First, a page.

1 c. (2 sticks) unsalted butter, softened
1 1/2 c. sugar
Preheat oven to moderate (350 degrees). Generously grease 15 x
10 x 1 inch jelly roll pan. Sift together flour, baking powder,
baking soda, and salt onto piece of wax paper. Stir sour cream into
mashed bananas in small bowl. Beat together butter, sugar, and eggs
in large bowl with electric mixer at high speed, 3 minutes, or until
light and fluffy. Stir flour mixture alternately with banana
mixture into the butter mixture, beating by hand after each
addition, until the batter is smooth. Pour batter into prepared
pan. Smooth top with a spatula. Bake in preheated moderate oven
(350 degrees) for 25 to 30 minutes or until enter springs back when
lightly pressed with fingertip. Cool completely on wire rack. Top
with your choice of frosting or topping. Cut into 24 pieces. (4
cuts lengthwise, 6 crosswise.)
----- Original Message -----
Sent: Sunday, February 08, 2004 7:25 PM
Subject: Raisin Cakes or, as they are Biblically referred to: Cakes of Raisins
> Dear Uncle Phaedrus,
> I had just been browsing, ceaselessly, through the Altavista search engine
> for an authentic, preferably ancient Israelite, or, even a general Middle
> Eastern recipe for Raisin Cakes.
> I frequently read of them in the Bible, and wondered if this cooking
> tradition had been passed on since, as indeed so many other ancient
> eastern recipes have. I did come across one recipe for raisin cakes
> but it was a puff pastry type thing called Umm Aloo, which I doubted
> fitted the description in the Bible of those cakes which seemed to be
> made in preparation for long journeys - so maybe they were a kind of
> cracker or bread bun or biscuit (scone) type cake or something. I'm sure
> that they also referred to them as date cakes, at one stage.
> (perhaps a mere fruit variation).
> I bet if I had a middle eastern name for them I'd be able to find
> something rather authentic, but alas I do not!
> (Sigh) perhaps they are now extinct or something. I even bet many
> Nomadic Saudis have some sort of cakes that they carry with them (like an ethnic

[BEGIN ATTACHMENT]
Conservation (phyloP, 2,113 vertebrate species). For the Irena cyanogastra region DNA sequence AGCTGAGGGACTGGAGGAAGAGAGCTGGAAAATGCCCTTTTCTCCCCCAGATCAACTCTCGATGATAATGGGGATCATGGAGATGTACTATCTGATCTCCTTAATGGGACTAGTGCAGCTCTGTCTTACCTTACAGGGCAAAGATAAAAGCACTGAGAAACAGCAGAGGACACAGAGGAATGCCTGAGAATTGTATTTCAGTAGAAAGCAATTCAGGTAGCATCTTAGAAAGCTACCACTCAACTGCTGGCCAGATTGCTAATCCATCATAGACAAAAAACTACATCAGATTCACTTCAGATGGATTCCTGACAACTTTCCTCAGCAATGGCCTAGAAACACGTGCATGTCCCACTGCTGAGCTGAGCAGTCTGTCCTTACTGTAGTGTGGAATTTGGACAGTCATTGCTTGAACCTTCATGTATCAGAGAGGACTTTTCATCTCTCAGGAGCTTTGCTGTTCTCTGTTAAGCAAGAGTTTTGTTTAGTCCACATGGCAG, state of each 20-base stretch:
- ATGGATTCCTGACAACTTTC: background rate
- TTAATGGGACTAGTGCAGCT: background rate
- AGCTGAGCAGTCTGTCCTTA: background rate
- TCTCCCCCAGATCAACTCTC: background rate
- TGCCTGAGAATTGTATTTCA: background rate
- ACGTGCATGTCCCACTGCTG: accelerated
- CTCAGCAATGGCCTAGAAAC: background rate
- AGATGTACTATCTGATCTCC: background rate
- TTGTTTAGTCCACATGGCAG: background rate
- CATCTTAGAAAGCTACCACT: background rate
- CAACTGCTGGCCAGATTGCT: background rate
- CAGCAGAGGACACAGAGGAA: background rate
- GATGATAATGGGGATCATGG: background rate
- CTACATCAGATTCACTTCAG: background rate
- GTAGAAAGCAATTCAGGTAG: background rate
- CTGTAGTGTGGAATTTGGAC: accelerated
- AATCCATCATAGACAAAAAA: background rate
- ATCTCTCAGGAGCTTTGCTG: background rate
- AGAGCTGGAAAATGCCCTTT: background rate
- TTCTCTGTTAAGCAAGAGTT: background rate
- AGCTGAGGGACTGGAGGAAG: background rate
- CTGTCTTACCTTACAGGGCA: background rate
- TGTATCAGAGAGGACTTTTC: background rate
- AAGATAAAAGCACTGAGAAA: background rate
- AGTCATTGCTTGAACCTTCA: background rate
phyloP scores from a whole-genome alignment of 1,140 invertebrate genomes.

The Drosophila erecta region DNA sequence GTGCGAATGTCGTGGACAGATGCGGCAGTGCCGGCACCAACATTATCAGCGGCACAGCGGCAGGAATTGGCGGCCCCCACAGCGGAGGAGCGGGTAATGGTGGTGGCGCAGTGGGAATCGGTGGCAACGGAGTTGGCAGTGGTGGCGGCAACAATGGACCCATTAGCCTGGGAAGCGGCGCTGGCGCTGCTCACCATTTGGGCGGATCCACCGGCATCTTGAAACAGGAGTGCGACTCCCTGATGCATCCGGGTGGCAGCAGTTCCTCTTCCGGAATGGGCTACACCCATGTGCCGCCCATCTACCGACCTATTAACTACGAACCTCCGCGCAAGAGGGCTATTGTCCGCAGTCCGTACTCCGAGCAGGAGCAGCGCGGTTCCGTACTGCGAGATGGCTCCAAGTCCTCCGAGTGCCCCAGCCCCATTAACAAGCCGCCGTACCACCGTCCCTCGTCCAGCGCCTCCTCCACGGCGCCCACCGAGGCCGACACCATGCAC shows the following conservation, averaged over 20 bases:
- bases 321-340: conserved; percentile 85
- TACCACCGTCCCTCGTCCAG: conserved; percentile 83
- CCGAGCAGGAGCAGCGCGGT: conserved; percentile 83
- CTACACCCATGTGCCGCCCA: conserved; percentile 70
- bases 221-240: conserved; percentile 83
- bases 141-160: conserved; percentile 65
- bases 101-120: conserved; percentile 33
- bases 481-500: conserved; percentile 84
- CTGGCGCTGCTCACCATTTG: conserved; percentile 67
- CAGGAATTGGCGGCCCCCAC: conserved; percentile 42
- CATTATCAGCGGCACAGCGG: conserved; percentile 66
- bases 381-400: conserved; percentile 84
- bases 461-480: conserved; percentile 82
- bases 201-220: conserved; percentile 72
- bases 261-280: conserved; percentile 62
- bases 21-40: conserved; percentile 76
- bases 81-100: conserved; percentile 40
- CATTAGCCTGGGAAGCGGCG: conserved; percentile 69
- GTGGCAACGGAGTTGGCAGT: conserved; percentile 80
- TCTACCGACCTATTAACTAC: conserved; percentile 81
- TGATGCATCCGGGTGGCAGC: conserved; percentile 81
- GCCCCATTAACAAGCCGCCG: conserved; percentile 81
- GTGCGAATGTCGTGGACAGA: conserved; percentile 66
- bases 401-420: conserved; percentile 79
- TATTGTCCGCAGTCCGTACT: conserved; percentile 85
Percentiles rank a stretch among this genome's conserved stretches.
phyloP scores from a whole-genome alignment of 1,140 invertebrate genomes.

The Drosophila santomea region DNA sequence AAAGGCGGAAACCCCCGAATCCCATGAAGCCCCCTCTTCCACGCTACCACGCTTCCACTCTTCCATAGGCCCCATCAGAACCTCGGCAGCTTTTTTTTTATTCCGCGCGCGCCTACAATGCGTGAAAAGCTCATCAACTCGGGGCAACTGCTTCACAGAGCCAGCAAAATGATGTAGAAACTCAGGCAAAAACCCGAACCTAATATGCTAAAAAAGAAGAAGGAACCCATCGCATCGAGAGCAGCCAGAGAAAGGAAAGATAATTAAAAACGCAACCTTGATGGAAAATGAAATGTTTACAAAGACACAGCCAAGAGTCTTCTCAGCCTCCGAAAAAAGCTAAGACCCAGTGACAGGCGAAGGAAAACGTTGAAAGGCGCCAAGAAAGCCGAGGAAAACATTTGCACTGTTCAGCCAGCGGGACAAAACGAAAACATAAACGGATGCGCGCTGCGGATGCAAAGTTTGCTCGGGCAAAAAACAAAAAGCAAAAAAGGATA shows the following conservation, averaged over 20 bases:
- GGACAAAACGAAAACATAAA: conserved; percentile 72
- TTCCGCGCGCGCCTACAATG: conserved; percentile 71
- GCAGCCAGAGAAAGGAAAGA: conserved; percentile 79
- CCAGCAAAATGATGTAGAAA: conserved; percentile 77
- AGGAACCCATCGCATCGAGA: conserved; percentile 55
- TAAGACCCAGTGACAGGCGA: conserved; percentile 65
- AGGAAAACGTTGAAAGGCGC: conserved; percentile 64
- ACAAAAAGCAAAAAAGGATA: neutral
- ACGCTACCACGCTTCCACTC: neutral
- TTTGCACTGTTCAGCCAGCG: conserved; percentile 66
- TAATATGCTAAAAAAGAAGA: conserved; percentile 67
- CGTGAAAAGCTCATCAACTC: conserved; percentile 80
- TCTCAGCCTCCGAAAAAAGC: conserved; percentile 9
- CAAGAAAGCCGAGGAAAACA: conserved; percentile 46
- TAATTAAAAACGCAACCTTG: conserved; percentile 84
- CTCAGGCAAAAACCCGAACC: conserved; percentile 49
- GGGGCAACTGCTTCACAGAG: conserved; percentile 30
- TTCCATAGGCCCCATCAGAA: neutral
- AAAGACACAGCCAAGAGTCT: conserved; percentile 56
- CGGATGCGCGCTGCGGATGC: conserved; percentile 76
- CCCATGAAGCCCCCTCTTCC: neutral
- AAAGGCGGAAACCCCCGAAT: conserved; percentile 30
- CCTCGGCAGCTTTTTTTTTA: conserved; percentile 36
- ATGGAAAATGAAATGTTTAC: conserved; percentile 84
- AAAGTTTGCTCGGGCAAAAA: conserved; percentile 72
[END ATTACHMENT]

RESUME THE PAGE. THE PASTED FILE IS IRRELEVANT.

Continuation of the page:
> sort of health bar or something), which may somewhat fit the description.
> I bet that they are merely raisins pounded up in the form of a type of
> sugarplum. But even if they were, I would still love to also get a recipe
> for one which consisted of a type of dough with raisins (or dates) mixed
> Thanks for listening, and I would be much thankful for your support.
> Well, I would be very interested, for sure,
> Many regards,
> P.S. (Here is a reference to them, in the Bible 'Sustain me with cakes of
> raisins, Refresh me with apples, For I am lovesick '- (Song of Solomon
When I want to know about something like this that's mentioned in the Bible,
I usually go to my copy of "Smith's Bible Dictionary", which has the words or
phrases, like "raisin cakes" in English. Then it gives a definition and then
gives the word in the original language (Hebrew or Greek or Aramaic) and
gives possible origins of the word.
Well, I couldn't find my copy of Smith's. It's around somewhere, but I dunno
where. I did find some information on the Internet. The word that is
translated as "raisin cakes" in some translations of the "Song of Solomon"
is the Hebrew word "ashisha". This word basically means "pressed." In the
King James version of the Bible, it is more often translated as a "flagon of
wine", but in newer translations it is rendered as "cakes of raisins", which
is now thought to be a more accurate translation.
Many of the cultures who lived in the area of Palestine worshipped female
deities. Notable among these were the Moabites and the Canaanites. Cakes of
raisins were a sacred sacrificial food to these female deities, and raisins
had a reputation among Middle-Eastern cultures of being an aphrodisiac. This
may account for their mention in the rather erotic "Song of Solomon".
The type of raisin cake meant by "ashisha" is not, in all probability, a
cake, bun or biscuit with flour of any kind. "Cake", as meant here, probably
means that the raisins have been pressed together into a cake like the yeast
in a cake of yeast has been pressed together, and then dried so that the
outside is not so sticky.